Chapter 4: Storytelling Foundations

One of the most useful parts of this chapter is a list of ‘beginning clichés’ that Kole advises authors to avoid (or at least make completely fresh) when opening a story. When she sees them, she almost always rejects the manuscript:

    1. Waking up, especially if being snapped out of a dream
    2. Introducing friends and bullies at school
    3. Introducing family members
    4. Character’s bedroom tour
    5. An ’emo kid’ thinking about their problems
    6. Normal no more: a protagonist complaining about their boring life as a set up for a big inciting incident
    7. Moving van heading to a new town
    8. Describing oneself while looking in the mirror
    9. Summer of torture: a character complaining about spending their summer doing something they don’t want to do
    10. A protagonist worrying about being the ‘new kid’ on their first day of school
    11. Parents dying suddenly and tragically
    12. Selection day in a dystopian world

 

Chapter 5: Character

This chapter is pure gold (and long – it’s 80 pages) so please do track the book down and read it if you can. One of my favourite bits is a list (another one, sorry) of six things we should learn about your main character early in the story:

    • Their worldview and attitude towards life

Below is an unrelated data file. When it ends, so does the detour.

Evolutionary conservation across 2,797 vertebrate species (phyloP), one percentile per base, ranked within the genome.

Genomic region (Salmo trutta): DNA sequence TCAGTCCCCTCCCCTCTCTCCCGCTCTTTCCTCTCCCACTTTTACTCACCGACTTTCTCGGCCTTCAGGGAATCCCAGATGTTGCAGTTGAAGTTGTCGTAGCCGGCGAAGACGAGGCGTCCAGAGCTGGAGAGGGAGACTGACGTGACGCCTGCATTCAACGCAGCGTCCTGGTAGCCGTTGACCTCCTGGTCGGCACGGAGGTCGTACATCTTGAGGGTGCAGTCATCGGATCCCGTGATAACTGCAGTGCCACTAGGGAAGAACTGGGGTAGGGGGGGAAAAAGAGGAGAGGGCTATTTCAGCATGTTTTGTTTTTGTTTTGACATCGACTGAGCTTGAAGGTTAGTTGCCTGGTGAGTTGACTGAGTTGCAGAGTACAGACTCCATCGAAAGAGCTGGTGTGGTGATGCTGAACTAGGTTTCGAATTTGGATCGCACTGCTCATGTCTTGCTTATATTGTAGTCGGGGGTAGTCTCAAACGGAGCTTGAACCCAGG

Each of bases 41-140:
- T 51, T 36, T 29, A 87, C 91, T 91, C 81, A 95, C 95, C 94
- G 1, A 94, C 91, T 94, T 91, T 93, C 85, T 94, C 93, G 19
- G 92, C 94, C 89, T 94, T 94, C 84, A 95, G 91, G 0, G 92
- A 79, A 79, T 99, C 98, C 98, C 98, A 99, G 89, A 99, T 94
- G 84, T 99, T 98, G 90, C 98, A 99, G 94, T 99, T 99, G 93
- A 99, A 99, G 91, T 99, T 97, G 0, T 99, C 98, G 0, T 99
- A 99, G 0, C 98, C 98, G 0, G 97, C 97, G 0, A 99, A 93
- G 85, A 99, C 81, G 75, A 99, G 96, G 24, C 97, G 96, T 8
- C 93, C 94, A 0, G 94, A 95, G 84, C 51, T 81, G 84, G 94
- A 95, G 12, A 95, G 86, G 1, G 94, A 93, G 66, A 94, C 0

• At least one detail about how they interact with their world
    • At least one character objective or goal
    • At least one characterising detail that tells us something about their personality
    • At least one piece of voice that hints at their language, energy and way of noticing things
    • At least one concrete choice or action

 

Chapter 6: Plot

The best way to grow as a plot writer is to cut. That’s right. I know you’ve probably already written it – and I know something really interesting happens while you’re character’s waiting for the bus – but cut it anyway. Instead of writing a transition scene, you can just add a section or chapter break, ground the reader in the new location and time, and get on with the good stuff.

 

Chapter 7: Advanced Kidlit

The setting of a novel is often overlooked in modern kidlit, where there are so many familiar locales (tree house, school, childhood bedroom, summer camp, vampire mansion, etc.). However, it’s very fertile ground for imagery, theme, and character turning point, so you should never pass up an opportunity to develop it.